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Discussion Starter · #1 ·
While I'm here...I have a question.
We just moved into this new apartment and it has a whole new set of unfamiliar noises for my dog to get used to. When someone comes near the door she gets up to check it out but refrains from barking if I tell her to. My husband comes home at 3:00am when I'm usually sleeping and she has been giving a little growl and bark when he goes to open the door and will only stop when she either sees him or he says her name. She is not a barker so when she does, I take it as important. On one hand, I like that she feels the need to keep me safe when I'm sleeping and if I happen to be awake when he comes home she doesn't do this but on the other hand, I don't want to let something keep happening if it may escalate to aggression. The past few nights he's been calling me from the parking lot so I'll be awake when he gets here so she doesn't bark. If this seems like something that could become a problem, any one have suggestions on how to calm her? I thought she recognized his footsteps because she would just wag her tail and not even get out of her bed when he came home to the place we lived before.
 

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Really, I wouldn't worry about it as long as she is stopping as soon as she realizes it is him. It is totally natural to be more protective at night when you are sleeping. I would imagine that she would soon learn to expect him coming home in the middle of the night and be less likely to bark.
 

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I would imagine that his footsteps sound pretty different now, unless this apartment's steps are exactly like the last place you lived. Probably even the direction the steps come from is different. Heck, you guys probably even smell different now that I think about it, not your core smell but the smells that cling to your clothes. I tend to agree with the previous poster, she'll most likely adjust to the new situation. To me a little growl or a bark is saying "identify yourself" and as long as he does then she'll probably do it less and less as she gets used to her surroundings.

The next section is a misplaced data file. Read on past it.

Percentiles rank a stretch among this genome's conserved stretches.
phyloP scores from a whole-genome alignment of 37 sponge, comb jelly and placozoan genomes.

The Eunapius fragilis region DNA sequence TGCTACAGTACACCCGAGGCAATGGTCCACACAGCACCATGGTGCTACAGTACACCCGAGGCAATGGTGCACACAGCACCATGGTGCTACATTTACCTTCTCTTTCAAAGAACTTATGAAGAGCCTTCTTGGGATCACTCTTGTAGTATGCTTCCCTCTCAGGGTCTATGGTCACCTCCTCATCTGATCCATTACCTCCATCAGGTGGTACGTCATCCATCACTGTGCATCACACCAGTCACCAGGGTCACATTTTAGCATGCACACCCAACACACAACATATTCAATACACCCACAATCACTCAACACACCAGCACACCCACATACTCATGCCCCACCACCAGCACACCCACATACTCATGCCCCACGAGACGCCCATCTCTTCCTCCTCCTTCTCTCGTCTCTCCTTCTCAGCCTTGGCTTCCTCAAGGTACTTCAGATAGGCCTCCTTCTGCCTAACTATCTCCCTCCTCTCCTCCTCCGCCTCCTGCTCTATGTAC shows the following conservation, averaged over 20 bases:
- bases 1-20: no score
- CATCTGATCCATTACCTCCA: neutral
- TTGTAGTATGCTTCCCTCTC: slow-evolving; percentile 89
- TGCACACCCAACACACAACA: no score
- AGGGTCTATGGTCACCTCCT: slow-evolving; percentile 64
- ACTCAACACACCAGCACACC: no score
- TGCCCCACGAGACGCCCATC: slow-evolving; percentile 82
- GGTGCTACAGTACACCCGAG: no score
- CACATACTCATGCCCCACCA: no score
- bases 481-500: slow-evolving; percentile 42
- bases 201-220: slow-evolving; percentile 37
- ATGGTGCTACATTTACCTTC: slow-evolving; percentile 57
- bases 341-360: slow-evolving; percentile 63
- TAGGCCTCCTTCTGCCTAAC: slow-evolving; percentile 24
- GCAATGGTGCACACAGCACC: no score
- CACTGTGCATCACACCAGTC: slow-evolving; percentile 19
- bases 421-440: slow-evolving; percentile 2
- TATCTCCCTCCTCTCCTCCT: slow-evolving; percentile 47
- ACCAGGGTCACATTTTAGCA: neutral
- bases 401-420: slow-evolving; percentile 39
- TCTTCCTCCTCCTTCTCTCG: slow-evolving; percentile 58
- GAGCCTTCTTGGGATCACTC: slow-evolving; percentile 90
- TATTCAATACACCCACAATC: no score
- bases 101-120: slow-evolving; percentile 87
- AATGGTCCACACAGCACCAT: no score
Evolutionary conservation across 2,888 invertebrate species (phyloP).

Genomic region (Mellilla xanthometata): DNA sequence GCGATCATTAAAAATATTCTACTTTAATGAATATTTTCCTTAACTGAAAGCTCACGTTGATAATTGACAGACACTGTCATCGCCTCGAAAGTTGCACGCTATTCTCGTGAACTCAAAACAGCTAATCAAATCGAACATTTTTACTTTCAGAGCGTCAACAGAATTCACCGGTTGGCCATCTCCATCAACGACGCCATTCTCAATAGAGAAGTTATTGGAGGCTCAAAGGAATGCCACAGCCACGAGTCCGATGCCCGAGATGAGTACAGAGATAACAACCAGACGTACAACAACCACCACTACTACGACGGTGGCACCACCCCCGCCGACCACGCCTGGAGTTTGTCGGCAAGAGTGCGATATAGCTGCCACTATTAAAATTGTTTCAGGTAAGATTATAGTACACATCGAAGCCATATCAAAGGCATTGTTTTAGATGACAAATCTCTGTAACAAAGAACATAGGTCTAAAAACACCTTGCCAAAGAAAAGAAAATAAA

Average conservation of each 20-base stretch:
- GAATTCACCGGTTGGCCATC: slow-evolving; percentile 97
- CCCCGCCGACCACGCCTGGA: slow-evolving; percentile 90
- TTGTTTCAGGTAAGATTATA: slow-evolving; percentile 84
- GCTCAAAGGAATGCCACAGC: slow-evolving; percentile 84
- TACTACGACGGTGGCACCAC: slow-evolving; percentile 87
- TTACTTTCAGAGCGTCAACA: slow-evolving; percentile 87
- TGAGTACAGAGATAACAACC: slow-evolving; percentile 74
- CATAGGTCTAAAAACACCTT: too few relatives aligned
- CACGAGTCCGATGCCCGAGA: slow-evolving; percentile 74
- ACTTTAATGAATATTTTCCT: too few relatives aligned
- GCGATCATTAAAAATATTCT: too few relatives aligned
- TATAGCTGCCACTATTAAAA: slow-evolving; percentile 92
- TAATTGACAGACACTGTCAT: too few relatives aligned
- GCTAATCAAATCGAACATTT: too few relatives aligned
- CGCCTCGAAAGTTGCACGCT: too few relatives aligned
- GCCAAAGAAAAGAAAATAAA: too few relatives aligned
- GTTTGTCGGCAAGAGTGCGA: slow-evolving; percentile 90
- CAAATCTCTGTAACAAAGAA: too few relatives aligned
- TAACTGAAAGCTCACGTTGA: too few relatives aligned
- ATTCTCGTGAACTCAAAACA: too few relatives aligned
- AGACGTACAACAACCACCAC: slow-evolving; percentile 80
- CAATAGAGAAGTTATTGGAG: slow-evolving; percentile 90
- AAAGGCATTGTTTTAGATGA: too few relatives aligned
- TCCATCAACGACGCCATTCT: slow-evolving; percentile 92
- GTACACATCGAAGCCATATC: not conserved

My dog rarely barks (watch dog type bark I mean), so when she does we don't discourage it. But I always scold my husband if he confuses her and she barks and he doesn't speak. He says he doesn't want to discourage her trying to protect the house and I tell him it is our job to just calmly let her know she is barking at us by just saying her name in a neutral tone. The times it has happened we were walking up the yard to the house at dusk and she barked at us through the window. The last time it happened was when she saw him with his motorcycle helmet on, but she was truly scared that time, so no helmet in the house anymore.
 

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Well, this doesn't sound like anything that would lead to agression. My dog lets me know about everyone who comes to the door. But, he listens when I say "quiet."

Sounds like your dog is doing a normal thing - alerting you that someone is at the door. As long as she stops when your DH or you tell her, then it's no problem.
 

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Discussion Starter · #5 ·
I guess the par that concerns me the most is the growl. It's not really a full growl with gums and teeth or anything, it's more like a pre-bark "grrrrrrrrrrrrrrrrrRUFF!". I also may be just listening too much to neighbours who insist that 'That dog's a pit and it's gonna turn on you', especially with the baby coming I want to make sure we're all safe and any potential problems are nipped in the bud. I don't really think she'd ever hurt any of us.